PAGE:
DIY UnderQuilt

Any day now I am expecting a nice little package from Adam & Jenny from Hammock Gear, and inside that little package will be a sweet cuben fiber 20 F Phoenix Under Quilt (along with a nice 12 oz summer down quilt!) In the mean time, I got bored and thought that I would try my hand at my own DIY UQ. For this little project, I decided to go cheap just in case it did not work out, but naturally, still wanted it to be effective (if it turned out…)

So, I headed to the local Wal-Mart and picked up a few items. Some I had at home, and others I needed to pick up. Here is a check list of items that I decided I needed for my UQ:

  1. 5 yds of $1.50/sqyd ripstop nylon (appears to be ~ 1.7 oz/sqyd)
  2. 45 in x 60 in PolyFil Quilt Batting
  3. Cheap emergency mylar sheet
  4. 3 mm cord
  5. 2 cord locks
  6. 2 small Wal-Mart carabiners

I had everything at home minus the ripstop nylon and the PolyFil batting. I bought 5 yds of the ripstop nylon simply because it is so inexpensive, but 4 yds would have been adequate. After it was all said and done, since I already had the other items at home, I ended up spending about $13 on supplies.

So, to begin with, I spread out the mylar sheet on the floor and placed books at each corner to hold the sheet down. Next, I opened up the PolyFil batting and spread it out in one corner of the mylar sheet. Then I simply cut the mylar sheet along the edges of the batting and then used a small amount of Elmer’s glue to tack the edges of the batting down to the mylar sheet. Once this was complete, I measured out the ripstop nylon and began sewing…

I began by hemming 3 of the edges, and then sewing channels in each of the 3 edges. Once I did this, the ripstop nylon was essentially a large pocket. I then took the mylar sheet with the batting attached and slid it into the pocket. Once this was done I hemmed the last edge of the ripstop nylon pocket and folded it over, again, creating another channel. Finally, I sewed a seam about 6 inches in from the edges all around the now finished under quilt. (This seam stabilized the mylar sheet with the batting so that it would not slide around inside the ripstop nylon pocket.)Now I just needed to run the cord through the channels I had sewn. For this I used the 3 mm cord that I happened to have lying around. I ran one end of the cord through one of the channels along the long edge of the under quilt and then back down the other side. Then I simply cut the cord and tied the 2 ends together. I attached a small carabiner to each end.

I also ran a shorter section of cord through each shorter channel along the sides. On one end of this cord I attached a small wooden toggle so that the cord could not pull back through the channel. On the other side I attached a cord lock. Using this, I can cinch the short ends together so that the ends will cradle around the hammock, (hopefully) eliminating any drafts.Now, it was time to take it out and hook it up. First (due to the vapor barrier effect of the mylar sheet) I made sure to position the under quilt with the mylar sheet closest to the underside of the hammock. Then I attached one of the carabiners to the whoopie sling at the foot end of the hammock, and then the other carabiner to the whoopie sling at the head end. After this I tucked the hammock inside the under quilt, lined up the under quilt around the area I would like it to be, and then cinched the ends of the under quilt together.So, after it was all said and done, here are some basic specs:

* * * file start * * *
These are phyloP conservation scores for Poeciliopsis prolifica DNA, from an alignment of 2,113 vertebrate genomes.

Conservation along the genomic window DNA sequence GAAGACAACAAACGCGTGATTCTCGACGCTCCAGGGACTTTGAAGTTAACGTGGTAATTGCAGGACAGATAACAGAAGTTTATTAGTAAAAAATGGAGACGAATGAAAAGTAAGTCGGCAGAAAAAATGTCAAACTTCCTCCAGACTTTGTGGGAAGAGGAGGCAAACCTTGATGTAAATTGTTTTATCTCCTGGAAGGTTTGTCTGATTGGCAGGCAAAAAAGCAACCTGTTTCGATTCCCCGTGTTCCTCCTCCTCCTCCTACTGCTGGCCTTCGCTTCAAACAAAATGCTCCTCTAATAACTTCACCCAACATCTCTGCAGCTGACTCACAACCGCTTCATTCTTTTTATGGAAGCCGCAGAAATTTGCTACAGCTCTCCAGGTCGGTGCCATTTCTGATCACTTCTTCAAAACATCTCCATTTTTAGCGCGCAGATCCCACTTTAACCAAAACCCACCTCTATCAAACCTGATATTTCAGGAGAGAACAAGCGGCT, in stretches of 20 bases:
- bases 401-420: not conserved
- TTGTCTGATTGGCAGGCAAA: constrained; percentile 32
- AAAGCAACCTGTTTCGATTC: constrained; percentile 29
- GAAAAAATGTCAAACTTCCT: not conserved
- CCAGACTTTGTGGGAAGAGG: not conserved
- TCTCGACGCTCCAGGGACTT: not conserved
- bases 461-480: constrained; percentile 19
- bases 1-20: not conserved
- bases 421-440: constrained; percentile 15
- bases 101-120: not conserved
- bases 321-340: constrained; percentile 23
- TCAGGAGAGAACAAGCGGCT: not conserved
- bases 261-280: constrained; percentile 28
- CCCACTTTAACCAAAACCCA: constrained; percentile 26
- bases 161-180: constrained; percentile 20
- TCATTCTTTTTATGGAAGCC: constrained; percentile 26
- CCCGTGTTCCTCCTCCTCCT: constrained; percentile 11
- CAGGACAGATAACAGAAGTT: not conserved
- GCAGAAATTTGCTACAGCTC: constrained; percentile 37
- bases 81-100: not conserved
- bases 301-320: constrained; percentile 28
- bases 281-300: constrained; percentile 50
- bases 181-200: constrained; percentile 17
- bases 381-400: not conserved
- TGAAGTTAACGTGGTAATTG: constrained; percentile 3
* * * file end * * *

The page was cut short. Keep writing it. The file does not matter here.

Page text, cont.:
• Width: 43 in
  • Length: 60 in
  • Weight: 19.3 oz
  • Expected Rating: 40 – 45 F

And yep, as I am sure most are already saying, “Dang, that thing is heavy!” And you are right. If this thing is good even to 40 F, at 19 oz, it is quite heavy. But, like I mentioned earlier in the post, my goal was cheap.  So, in my opinion, and with this in mind, for $13 and the joy of doing this myself, I am perfectly happy with my 19.3 oz DIY UQ that might keep me warm to about 40 F! (Besides, if you will also remember, I have a much nicer one coming from Hammock Gear that should be here any day now ~ look for a review sometime next week, if it is here by then.)

So, my impressions:

  • I really like the length of this UQ. (~Neck to mid-calf)
  • In ~ 70 F temps, it was really hot.
  • I think I need to replace the channel cords with shock cord.
  • Due to the mylar sheet, it is a little crinkly.
  • I need to figure out something better than the small wooden toggles.

So, enough reading…here is a video that I made earlier today…

So, that’s it. Thanks for reading and watching. And like I said, if you have any suggestions (or even questions) please let me know!

~Stick~

2 Responses to DIY UnderQuilt

  1. chokapi says:

    Hey, Stick. I’m just getting into hanging, my own self. I was thinking about a DIY UQ as I’m in the NE. I’d thought getting a cheap sleeping bag (~$15) and then using one of those windshield blockers that are reflective on one side. They’re foam-backed, so may provide some insulation as well as reflection. They’re super light and cheap. I get mine from a local $1 store. I use them to make koozies for FBC.

    Further, would it make sense to make the UQ run more of the length of the hang? Basically, sew it to look like a cigar when loosely rolled up by folding it along the diagonal, and then cutting off the extra and sewing the open seams shut. Or, I suppose you could tack the fabric first and then cut. You’d get better coverage beneath, as well as a tighter fit near the suspension.

    Like

    • Stick says:

      There are lots of ways to go about making an inexpensive underquilt. If you are looking for more info, I would definitely suggest to head over to Hammock Forums and search there. Lots of great info, with more experience than me.

      Sorry I can’t help much on this topic, but I am more of a ground dweller… 🙂

      ~Stick~

      Like

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